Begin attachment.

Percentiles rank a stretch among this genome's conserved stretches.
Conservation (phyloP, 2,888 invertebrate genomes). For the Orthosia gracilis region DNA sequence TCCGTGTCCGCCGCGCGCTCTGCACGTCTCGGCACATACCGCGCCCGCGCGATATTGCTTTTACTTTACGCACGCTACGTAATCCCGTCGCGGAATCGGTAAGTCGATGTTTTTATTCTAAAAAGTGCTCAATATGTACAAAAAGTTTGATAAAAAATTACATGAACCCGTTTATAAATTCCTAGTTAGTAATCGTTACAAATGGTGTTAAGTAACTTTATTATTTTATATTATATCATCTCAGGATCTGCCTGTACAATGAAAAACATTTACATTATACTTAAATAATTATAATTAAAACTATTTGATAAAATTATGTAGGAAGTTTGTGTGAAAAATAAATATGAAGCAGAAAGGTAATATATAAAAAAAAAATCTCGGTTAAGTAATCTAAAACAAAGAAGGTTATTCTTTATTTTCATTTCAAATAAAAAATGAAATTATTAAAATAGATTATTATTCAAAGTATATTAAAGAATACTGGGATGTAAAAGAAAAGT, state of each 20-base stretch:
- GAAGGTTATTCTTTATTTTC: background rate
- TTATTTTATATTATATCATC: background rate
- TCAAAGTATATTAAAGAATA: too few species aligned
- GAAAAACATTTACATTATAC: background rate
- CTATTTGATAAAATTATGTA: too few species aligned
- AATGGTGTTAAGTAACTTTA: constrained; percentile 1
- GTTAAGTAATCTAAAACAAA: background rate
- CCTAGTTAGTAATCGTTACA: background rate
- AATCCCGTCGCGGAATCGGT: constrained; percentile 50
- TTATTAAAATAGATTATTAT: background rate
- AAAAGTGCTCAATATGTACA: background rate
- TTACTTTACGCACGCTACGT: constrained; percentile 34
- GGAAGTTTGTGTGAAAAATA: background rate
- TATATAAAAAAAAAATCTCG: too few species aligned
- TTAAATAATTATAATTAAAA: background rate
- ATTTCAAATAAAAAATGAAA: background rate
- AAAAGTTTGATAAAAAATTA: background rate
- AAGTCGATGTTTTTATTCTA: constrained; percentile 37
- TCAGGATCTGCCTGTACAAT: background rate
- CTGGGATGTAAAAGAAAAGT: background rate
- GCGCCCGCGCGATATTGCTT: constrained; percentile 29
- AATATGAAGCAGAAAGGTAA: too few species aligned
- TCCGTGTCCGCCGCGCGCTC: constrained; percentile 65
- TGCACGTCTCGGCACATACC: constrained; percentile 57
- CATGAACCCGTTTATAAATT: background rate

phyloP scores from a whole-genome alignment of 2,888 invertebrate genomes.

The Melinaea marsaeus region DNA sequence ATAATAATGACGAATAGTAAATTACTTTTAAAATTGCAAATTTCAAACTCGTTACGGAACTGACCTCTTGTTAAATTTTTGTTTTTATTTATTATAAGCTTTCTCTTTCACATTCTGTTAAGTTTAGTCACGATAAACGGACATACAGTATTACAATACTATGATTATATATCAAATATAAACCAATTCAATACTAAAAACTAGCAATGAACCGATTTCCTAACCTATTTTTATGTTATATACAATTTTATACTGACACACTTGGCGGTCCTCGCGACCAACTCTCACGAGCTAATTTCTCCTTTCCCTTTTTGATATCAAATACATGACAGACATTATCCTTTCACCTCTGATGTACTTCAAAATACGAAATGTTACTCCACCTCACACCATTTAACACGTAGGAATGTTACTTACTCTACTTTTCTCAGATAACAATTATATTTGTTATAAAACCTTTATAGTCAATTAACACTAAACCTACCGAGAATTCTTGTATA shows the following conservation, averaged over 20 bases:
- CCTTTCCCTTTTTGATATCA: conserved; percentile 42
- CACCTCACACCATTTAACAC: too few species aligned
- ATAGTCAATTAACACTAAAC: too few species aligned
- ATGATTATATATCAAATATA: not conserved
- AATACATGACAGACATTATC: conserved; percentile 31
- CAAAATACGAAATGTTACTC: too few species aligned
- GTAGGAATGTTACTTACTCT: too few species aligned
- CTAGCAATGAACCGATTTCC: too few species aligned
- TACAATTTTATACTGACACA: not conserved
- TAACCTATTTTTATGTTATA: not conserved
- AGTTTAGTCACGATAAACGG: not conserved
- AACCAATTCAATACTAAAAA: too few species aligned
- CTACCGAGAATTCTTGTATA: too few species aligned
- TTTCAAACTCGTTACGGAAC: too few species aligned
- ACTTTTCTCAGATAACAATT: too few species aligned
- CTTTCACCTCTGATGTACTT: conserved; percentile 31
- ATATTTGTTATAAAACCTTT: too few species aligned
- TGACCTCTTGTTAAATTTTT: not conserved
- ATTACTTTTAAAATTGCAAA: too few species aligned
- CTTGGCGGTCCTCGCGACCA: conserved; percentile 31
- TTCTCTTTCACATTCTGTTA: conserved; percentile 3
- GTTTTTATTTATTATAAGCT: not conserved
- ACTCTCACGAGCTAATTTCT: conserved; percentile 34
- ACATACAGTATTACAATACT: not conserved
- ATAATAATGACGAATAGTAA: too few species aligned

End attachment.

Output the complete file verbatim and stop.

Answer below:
Percentiles rank a stretch among this genome's conserved stretches.
Conservation (phyloP, 2,888 invertebrate genomes). For the Orthosia gracilis region DNA sequence TCCGTGTCCGCCGCGCGCTCTGCACGTCTCGGCACATACCGCGCCCGCGCGATATTGCTTTTACTTTACGCACGCTACGTAATCCCGTCGCGGAATCGGTAAGTCGATGTTTTTATTCTAAAAAGTGCTCAATATGTACAAAAAGTTTGATAAAAAATTACATGAACCCGTTTATAAATTCCTAGTTAGTAATCGTTACAAATGGTGTTAAGTAACTTTATTATTTTATATTATATCATCTCAGGATCTGCCTGTACAATGAAAAACATTTACATTATACTTAAATAATTATAATTAAAACTATTTGATAAAATTATGTAGGAAGTTTGTGTGAAAAATAAATATGAAGCAGAAAGGTAATATATAAAAAAAAAATCTCGGTTAAGTAATCTAAAACAAAGAAGGTTATTCTTTATTTTCATTTCAAATAAAAAATGAAATTATTAAAATAGATTATTATTCAAAGTATATTAAAGAATACTGGGATGTAAAAGAAAAGT, state of each 20-base stretch:
- GAAGGTTATTCTTTATTTTC: background rate
- TTATTTTATATTATATCATC: background rate
- TCAAAGTATATTAAAGAATA: too few species aligned
- GAAAAACATTTACATTATAC: background rate
- CTATTTGATAAAATTATGTA: too few species aligned
- AATGGTGTTAAGTAACTTTA: constrained; percentile 1
- GTTAAGTAATCTAAAACAAA: background rate
- CCTAGTTAGTAATCGTTACA: background rate
- AATCCCGTCGCGGAATCGGT: constrained; percentile 50
- TTATTAAAATAGATTATTAT: background rate
- AAAAGTGCTCAATATGTACA: background rate
- TTACTTTACGCACGCTACGT: constrained; percentile 34
- GGAAGTTTGTGTGAAAAATA: background rate
- TATATAAAAAAAAAATCTCG: too few species aligned
- TTAAATAATTATAATTAAAA: background rate
- ATTTCAAATAAAAAATGAAA: background rate
- AAAAGTTTGATAAAAAATTA: background rate
- AAGTCGATGTTTTTATTCTA: constrained; percentile 37
- TCAGGATCTGCCTGTACAAT: background rate
- CTGGGATGTAAAAGAAAAGT: background rate
- GCGCCCGCGCGATATTGCTT: constrained; percentile 29
- AATATGAAGCAGAAAGGTAA: too few species aligned
- TCCGTGTCCGCCGCGCGCTC: constrained; percentile 65
- TGCACGTCTCGGCACATACC: constrained; percentile 57
- CATGAACCCGTTTATAAATT: background rate

phyloP scores from a whole-genome alignment of 2,888 invertebrate genomes.

The Melinaea marsaeus region DNA sequence ATAATAATGACGAATAGTAAATTACTTTTAAAATTGCAAATTTCAAACTCGTTACGGAACTGACCTCTTGTTAAATTTTTGTTTTTATTTATTATAAGCTTTCTCTTTCACATTCTGTTAAGTTTAGTCACGATAAACGGACATACAGTATTACAATACTATGATTATATATCAAATATAAACCAATTCAATACTAAAAACTAGCAATGAACCGATTTCCTAACCTATTTTTATGTTATATACAATTTTATACTGACACACTTGGCGGTCCTCGCGACCAACTCTCACGAGCTAATTTCTCCTTTCCCTTTTTGATATCAAATACATGACAGACATTATCCTTTCACCTCTGATGTACTTCAAAATACGAAATGTTACTCCACCTCACACCATTTAACACGTAGGAATGTTACTTACTCTACTTTTCTCAGATAACAATTATATTTGTTATAAAACCTTTATAGTCAATTAACACTAAACCTACCGAGAATTCTTGTATA shows the following conservation, averaged over 20 bases:
- CCTTTCCCTTTTTGATATCA: conserved; percentile 42
- CACCTCACACCATTTAACAC: too few species aligned
- ATAGTCAATTAACACTAAAC: too few species aligned
- ATGATTATATATCAAATATA: not conserved
- AATACATGACAGACATTATC: conserved; percentile 31
- CAAAATACGAAATGTTACTC: too few species aligned
- GTAGGAATGTTACTTACTCT: too few species aligned
- CTAGCAATGAACCGATTTCC: too few species aligned
- TACAATTTTATACTGACACA: not conserved
- TAACCTATTTTTATGTTATA: not conserved
- AGTTTAGTCACGATAAACGG: not conserved
- AACCAATTCAATACTAAAAA: too few species aligned
- CTACCGAGAATTCTTGTATA: too few species aligned
- TTTCAAACTCGTTACGGAAC: too few species aligned
- ACTTTTCTCAGATAACAATT: too few species aligned
- CTTTCACCTCTGATGTACTT: conserved; percentile 31
- ATATTTGTTATAAAACCTTT: too few species aligned
- TGACCTCTTGTTAAATTTTT: not conserved
- ATTACTTTTAAAATTGCAAA: too few species aligned
- CTTGGCGGTCCTCGCGACCA: conserved; percentile 31
- TTCTCTTTCACATTCTGTTA: conserved; percentile 3
- GTTTTTATTTATTATAAGCT: not conserved
- ACTCTCACGAGCTAATTTCT: conserved; percentile 34
- ACATACAGTATTACAATACT: not conserved
- ATAATAATGACGAATAGTAA: too few species aligned